This is the first book in the Kirin Windomaker series. This was planned as a trilogy and the second book in the series Nights of Sin was released in 2008, but I have yet to see any information on the last book in the series. This was a good book, overall I enjoyed it although it is pretty dark in tone.
Kirin is a necromancer and regularly uses her magic to raise the dead as her “sweetlings” which are grotesque but powerful creatures that defend her. She is a scout in the army and is helping defend the human population against the powerful and deadly Mor, a race of non-humans hell-bent on destroying humanity. This book is a solid fantasy setting, in a dark and war-ravaged world.
Kirin is a character with a serious set of issues. Her motherly love for the monsters she calls back from the dead is a bit disturbing at times, as is her sexual lust when she is bathed in her enemies blood. Overall though she is a complicated and conflicted character that you can’t help but feel sorry for at times. Kirin is neither good nor evil but walks a grey line somewhere between the two.
The chapters alternate between the current time where Kirin is helping the fight against the Mor and past time, showing how Kirin became to be who she now is and how she learned her dark art.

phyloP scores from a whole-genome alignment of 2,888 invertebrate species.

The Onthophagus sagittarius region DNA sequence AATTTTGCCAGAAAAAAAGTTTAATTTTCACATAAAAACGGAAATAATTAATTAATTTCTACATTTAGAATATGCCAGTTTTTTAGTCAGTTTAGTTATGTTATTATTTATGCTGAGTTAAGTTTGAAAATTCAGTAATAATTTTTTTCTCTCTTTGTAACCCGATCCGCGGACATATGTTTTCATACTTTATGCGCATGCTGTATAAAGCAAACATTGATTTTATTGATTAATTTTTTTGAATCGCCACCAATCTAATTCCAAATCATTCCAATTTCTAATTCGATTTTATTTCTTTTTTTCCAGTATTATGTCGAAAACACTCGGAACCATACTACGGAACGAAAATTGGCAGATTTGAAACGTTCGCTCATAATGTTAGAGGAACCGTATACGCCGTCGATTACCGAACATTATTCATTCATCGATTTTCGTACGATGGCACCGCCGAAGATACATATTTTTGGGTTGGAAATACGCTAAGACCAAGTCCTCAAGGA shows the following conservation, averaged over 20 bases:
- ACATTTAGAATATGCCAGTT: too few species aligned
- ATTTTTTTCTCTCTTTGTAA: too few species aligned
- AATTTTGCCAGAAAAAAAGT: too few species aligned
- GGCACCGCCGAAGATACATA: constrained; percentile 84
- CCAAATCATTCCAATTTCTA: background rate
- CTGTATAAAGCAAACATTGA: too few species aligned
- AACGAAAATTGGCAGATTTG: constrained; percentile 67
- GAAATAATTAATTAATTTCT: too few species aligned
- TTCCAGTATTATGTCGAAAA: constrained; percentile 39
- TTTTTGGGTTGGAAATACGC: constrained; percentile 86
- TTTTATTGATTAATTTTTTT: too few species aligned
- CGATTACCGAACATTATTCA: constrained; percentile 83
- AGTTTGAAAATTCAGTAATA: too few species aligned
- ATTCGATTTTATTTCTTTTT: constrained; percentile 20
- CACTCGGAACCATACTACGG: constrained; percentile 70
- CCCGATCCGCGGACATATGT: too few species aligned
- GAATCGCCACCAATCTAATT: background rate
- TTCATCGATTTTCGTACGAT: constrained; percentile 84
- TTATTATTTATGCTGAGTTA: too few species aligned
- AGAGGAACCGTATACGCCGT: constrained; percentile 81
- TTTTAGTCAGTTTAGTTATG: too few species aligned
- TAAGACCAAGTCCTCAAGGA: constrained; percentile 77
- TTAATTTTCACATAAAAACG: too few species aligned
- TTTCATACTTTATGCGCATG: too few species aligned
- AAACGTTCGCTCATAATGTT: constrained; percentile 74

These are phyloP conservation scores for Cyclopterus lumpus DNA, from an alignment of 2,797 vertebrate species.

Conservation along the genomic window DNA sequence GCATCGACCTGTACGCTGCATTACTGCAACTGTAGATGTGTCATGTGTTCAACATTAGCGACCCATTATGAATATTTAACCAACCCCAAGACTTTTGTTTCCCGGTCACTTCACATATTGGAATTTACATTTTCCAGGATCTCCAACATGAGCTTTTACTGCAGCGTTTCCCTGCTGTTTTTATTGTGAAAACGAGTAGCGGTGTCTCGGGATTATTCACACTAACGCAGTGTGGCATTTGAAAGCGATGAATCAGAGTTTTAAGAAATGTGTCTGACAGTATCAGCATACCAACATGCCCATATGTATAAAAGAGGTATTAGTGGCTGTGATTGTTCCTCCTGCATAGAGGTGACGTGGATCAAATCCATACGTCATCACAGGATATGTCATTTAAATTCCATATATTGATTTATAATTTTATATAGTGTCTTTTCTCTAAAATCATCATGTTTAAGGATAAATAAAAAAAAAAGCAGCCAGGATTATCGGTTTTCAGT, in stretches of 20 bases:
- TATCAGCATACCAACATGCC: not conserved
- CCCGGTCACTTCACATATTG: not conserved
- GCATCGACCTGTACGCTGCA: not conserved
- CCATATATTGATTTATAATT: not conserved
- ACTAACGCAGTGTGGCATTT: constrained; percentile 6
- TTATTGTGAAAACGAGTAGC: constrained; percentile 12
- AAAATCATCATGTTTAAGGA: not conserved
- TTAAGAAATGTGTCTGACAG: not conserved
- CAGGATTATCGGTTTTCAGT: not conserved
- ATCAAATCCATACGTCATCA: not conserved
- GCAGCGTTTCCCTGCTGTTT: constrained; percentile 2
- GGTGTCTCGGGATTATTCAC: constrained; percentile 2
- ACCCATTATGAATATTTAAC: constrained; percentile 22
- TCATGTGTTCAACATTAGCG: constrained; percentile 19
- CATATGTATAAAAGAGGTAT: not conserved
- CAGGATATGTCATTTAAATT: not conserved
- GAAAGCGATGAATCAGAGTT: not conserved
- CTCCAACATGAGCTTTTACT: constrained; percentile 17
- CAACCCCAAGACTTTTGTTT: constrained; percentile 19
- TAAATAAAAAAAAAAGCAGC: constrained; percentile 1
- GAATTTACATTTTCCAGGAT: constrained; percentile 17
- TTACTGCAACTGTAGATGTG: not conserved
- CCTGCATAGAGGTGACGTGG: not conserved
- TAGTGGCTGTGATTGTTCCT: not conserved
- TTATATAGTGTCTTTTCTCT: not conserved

There is a lot of blood and a lot of war in this book. Overall it was well done and engaging. I enjoyed learning about Kirin’s history and about how she got to be the conflicted necromancer that she ends up as. Cook’s writing style is very readable, if a bit dark and serious for me at times. This is not an uplifting book, it is dark and full of human misery.
The only ray of light comes in the form of Lia, a lightening mage who ends up accompanying Kirin in her fight against the Mor. The book ends at a decent point, but not much is resolved showing that this definitely continues on into another book.
I enjoyed the book and characters enough the I am interested in reading Nights of Sin. This is an intriguing, if dismal, world and you can’t help but want to know more about these wretched characters and find out why the Mor are after them. If you like fantasy with a kind of urban fantasy flare to it this book should appeal to you. I enjoyed the way Cook dealt with necromancy and the questions behind whether or not it is good or evil.
This book goes towards the following reading challenge:
– The 100+ Book Reading Challenge